But in making this decision, the court appeared hesitant to overturn the two lower courts ruling, especially since they were consistent with each other, and two patent specialists gave the ruling with extensive trial evidence before them.3 The UKSC’s approach was based on two “strong” policy arguments. Lord Walker elaborates at para 171 that:

The first is to reduce the risk of a chilling effect on investment in bioscience (though here the arguments are certainly not all one way). The other is to align this country's interpretation of the European Patent Convention more closely with that of other contracting states. To my mind these considerations justify this Court in taking what would otherwise be a questionable course.

The court also seemed to agree with the submissions of the BioIndustry Association (BIA), who were interveners in the case. The BIA had argued that it is important that the law is clear and certain in its application of Article 57. The court agreed, especially since it is important for bioscience companies to decide when they need to file for patent protection.  Lord Neuberger outlines why the Court of Appeal’s approach would be a detriment to UK’s bioscience sector. At Para 100-101, Lord Neuberger points out that:

For obvious reasons, the BIA has not set out to support either of the two parties to this appeal in its trenchant written submissions in these proceedings. However, it does suggest that if we agree with the reasoning of the Court of Appeal there is at least a risk that it will "make it appreciably harder for patentees to satisfy the requirement of industrial applicability in future cases." If that were so, it is suggested that this "would cause UK bioscience companies great difficulty in attracting investment at an early stage in the research and development process".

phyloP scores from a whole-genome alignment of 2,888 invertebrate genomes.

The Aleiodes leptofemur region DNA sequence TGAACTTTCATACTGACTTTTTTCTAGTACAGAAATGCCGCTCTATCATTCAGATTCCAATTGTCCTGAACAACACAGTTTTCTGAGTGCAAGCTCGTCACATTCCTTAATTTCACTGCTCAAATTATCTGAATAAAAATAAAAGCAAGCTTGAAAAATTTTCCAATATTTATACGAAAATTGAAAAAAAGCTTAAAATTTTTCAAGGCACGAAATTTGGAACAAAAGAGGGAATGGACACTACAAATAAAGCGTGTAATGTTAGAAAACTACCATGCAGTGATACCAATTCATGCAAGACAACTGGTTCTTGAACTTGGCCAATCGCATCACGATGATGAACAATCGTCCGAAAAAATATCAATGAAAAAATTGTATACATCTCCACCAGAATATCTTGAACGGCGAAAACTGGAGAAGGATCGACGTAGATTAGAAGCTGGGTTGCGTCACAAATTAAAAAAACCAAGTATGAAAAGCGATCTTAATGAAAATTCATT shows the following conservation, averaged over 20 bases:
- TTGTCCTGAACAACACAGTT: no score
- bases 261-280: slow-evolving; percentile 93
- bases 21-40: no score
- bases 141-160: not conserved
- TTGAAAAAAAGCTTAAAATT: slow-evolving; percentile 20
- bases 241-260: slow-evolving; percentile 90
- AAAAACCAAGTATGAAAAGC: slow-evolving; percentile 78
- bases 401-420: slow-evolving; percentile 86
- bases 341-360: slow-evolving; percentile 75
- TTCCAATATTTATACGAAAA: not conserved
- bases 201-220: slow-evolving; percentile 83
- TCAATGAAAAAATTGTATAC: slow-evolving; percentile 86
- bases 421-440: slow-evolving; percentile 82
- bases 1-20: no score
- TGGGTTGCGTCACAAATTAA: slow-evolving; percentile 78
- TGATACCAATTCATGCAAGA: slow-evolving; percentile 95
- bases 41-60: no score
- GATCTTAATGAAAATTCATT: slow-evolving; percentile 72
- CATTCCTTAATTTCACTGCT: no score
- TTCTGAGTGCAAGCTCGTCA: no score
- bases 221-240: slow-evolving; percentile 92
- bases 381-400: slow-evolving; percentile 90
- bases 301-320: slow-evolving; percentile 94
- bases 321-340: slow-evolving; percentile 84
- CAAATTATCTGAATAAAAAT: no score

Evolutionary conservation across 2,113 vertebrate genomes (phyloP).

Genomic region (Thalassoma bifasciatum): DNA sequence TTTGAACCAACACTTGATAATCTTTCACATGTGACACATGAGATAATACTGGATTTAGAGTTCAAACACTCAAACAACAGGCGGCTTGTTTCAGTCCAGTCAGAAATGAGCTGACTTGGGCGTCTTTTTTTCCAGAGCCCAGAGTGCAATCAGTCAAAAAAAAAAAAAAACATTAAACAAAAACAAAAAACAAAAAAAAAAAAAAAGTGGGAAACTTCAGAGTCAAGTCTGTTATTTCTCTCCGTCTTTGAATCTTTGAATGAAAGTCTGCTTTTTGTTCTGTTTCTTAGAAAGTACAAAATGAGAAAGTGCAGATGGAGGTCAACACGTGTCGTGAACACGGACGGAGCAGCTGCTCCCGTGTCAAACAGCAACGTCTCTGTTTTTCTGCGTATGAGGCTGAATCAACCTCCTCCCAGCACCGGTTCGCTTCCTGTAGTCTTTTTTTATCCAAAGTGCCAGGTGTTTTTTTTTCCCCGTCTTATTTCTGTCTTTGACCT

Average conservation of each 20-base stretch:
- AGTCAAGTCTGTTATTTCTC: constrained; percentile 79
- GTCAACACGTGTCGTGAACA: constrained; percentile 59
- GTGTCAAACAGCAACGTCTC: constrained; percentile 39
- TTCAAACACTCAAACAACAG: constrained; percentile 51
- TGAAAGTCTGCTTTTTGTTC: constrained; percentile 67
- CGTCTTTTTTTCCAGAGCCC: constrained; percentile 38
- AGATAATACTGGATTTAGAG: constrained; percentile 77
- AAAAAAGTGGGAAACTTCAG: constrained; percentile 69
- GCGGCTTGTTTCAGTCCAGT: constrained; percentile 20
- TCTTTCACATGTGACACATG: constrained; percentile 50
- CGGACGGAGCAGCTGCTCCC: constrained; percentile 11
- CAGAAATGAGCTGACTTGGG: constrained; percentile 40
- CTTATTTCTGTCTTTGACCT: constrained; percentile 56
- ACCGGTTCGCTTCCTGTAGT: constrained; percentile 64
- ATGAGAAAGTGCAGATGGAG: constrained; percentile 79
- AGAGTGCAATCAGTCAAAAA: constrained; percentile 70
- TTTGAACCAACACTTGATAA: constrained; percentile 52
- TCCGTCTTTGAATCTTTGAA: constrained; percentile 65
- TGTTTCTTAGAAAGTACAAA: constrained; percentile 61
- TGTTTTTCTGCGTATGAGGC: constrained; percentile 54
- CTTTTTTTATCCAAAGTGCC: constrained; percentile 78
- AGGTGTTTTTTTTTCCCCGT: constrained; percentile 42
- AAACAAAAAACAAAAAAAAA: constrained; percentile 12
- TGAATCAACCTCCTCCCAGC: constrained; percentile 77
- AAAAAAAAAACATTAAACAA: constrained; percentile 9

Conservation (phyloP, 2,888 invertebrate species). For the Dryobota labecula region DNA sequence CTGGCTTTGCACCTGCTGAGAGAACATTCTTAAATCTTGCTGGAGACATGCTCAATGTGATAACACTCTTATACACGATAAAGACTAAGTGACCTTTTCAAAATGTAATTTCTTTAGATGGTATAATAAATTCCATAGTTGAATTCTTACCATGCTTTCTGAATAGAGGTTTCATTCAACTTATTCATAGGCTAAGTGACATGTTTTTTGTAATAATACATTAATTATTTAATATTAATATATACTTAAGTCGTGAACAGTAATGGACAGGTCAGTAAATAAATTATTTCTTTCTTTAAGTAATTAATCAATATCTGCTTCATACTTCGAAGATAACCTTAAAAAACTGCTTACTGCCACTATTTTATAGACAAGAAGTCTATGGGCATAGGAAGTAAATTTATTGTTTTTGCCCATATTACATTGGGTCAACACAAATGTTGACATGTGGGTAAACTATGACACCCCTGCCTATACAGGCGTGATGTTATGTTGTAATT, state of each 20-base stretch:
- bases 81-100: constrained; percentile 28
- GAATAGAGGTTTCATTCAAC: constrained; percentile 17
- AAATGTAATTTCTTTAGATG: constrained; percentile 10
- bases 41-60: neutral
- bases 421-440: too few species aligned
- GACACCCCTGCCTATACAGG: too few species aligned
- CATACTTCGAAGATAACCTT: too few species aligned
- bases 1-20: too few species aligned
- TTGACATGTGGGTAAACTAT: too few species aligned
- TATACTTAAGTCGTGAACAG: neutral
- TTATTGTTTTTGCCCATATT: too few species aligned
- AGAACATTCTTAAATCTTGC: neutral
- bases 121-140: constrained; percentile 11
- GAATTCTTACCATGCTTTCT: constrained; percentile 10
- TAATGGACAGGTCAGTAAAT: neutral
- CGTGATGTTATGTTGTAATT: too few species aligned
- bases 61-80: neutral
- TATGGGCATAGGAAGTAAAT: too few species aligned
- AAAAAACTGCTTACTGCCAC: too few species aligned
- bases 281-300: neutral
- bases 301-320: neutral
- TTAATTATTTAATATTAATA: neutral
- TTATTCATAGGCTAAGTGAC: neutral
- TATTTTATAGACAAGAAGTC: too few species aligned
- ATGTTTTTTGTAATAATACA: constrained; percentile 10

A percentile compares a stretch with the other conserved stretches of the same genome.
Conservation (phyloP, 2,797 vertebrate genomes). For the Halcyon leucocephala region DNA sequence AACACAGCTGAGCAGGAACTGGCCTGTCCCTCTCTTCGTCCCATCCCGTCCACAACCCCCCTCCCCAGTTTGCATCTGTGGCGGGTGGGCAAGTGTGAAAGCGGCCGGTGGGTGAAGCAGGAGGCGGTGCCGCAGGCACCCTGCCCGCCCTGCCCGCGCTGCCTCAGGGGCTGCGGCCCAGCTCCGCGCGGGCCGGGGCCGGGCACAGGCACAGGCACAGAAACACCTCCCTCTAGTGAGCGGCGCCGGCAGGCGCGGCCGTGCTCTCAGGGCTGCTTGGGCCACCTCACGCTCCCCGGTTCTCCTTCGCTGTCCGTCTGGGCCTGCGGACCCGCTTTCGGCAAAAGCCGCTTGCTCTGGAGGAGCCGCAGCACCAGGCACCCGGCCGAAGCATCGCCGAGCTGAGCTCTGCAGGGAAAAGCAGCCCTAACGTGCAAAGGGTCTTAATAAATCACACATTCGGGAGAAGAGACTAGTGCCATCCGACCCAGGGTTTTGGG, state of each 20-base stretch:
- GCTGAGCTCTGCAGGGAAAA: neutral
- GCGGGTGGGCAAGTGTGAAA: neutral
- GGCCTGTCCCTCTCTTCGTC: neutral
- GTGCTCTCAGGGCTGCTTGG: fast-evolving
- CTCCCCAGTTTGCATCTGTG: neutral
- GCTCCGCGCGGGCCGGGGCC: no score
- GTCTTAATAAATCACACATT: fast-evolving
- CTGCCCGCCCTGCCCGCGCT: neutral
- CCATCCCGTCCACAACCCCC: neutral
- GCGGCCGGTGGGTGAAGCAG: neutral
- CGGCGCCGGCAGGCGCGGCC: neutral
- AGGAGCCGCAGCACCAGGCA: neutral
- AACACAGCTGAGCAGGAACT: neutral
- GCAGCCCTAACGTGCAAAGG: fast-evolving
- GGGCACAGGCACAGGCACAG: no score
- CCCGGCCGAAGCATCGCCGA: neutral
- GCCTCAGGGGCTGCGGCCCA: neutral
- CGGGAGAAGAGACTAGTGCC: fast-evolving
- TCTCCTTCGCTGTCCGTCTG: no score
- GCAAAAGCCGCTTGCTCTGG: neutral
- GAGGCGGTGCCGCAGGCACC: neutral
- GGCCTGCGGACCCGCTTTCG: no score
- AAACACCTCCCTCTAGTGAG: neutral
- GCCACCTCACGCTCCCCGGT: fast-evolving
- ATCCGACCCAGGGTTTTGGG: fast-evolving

This consequence is said to arise from the reasoning of the Court of Appeal (and hence of Kitchin J), on the basis that there will normally be a need to conduct tests to provide experimental data to establish to the standard they require that a protein (or its antagonists) have therapeutic use. This in turn is said to lead to two problems. First, such tests will or may involve clinical work, which, as I understand it, would be hard to keep confidential, especially in the age of the internet. Secondly, such tests would often be expensive to run, and, as already mentioned, funding would be hard to obtain for a project of this sort which had no protection in the form of a patent application.